When Is It Not Okay to Use a Sale Within a Mile?

Sharing is caring!

Sometimes I am asked, when searching for comparable sales, do appraisers have to stay within a mile of the property being appraised? The answer is that it depends. By the way, that’s the typical response that an appraiser will give you when asked a question about appraising. And rightly so. There are may things that an appraiser has to consider when developing an opinion about the most probable sales price of a property.


The Uniform Standards of Professional Appraisal Practice (USPAP) do not give any limitations regarding proximity, when searching for comparable sales. The appraiser simply has to use the most comparable and proximate sales. Sometimes the most comparable sales are over a mile away. Sometimes they are less than a mile away. It really depends.

Some of the lenders that I complete appraisals for, like to see comparable sales within a mile in urban neighborhoods, two miles for suburban neighborhoods and five miles in rural areas. However, most lenders recognize that there may be times when this cannot be achieved. Therefore, the appraiser simply needs to explain in the report why it was necessary to exceed these proximity parameters. The reason for these lender guidelines is that typically, in urban neighborhoods, there is a higher density of homes, usually resulting in numerous comparable sales typically being located in relatively close proximity to the property being appraised. Whereas rural or low density areas have fewer sales. Therefore, the appraiser will generally have to expand the proximity search to other comparable areas, often over a mile away.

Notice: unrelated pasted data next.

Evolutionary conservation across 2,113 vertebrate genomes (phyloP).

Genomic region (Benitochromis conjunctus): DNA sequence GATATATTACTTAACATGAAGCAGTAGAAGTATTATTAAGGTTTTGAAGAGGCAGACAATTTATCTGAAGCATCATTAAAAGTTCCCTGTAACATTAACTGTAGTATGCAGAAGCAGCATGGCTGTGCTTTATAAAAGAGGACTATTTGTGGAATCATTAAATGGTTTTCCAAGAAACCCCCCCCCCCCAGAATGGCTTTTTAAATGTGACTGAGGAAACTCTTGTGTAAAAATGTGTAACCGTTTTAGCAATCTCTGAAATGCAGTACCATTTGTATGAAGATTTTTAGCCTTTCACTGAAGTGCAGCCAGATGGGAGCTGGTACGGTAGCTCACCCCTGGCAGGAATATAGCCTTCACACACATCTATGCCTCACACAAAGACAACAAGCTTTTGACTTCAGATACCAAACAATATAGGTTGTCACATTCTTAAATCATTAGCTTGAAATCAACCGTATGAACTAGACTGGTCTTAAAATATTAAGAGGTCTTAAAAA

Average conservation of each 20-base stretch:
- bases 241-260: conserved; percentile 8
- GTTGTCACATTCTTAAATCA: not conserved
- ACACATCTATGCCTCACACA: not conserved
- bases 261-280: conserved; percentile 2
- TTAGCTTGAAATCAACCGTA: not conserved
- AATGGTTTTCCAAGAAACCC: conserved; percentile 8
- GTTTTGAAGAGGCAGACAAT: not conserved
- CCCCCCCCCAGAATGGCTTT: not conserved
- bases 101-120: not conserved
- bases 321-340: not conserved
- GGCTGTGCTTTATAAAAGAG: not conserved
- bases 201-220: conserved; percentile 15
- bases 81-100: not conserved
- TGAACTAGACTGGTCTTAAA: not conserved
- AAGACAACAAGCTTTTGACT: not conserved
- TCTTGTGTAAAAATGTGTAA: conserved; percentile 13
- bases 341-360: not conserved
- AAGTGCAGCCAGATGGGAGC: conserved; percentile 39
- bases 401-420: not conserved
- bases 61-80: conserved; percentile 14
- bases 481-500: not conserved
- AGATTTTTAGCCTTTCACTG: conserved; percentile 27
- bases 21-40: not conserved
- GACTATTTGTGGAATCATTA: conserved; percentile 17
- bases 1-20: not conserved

I think that there is also a misconception by some that simply staying within a mile is all that is needed for a comparable sale to be comparable in terms of location. Sometimes within a mile of a property, there may be major differences in neighborhoods and/or market areas in which a comparable sale might not be in a comparable location, despite its being within a mile of the property being appraised.

Earlier this year, I had a home owner tell me that they had their home appraised a number of years ago by a different appraiser. They said that this appraiser told them that they were able to use sales in a completely different city, because the sales were within a mile of their property. There may be times when this is true, but this was not one of those times, as I will demonstrate in this article.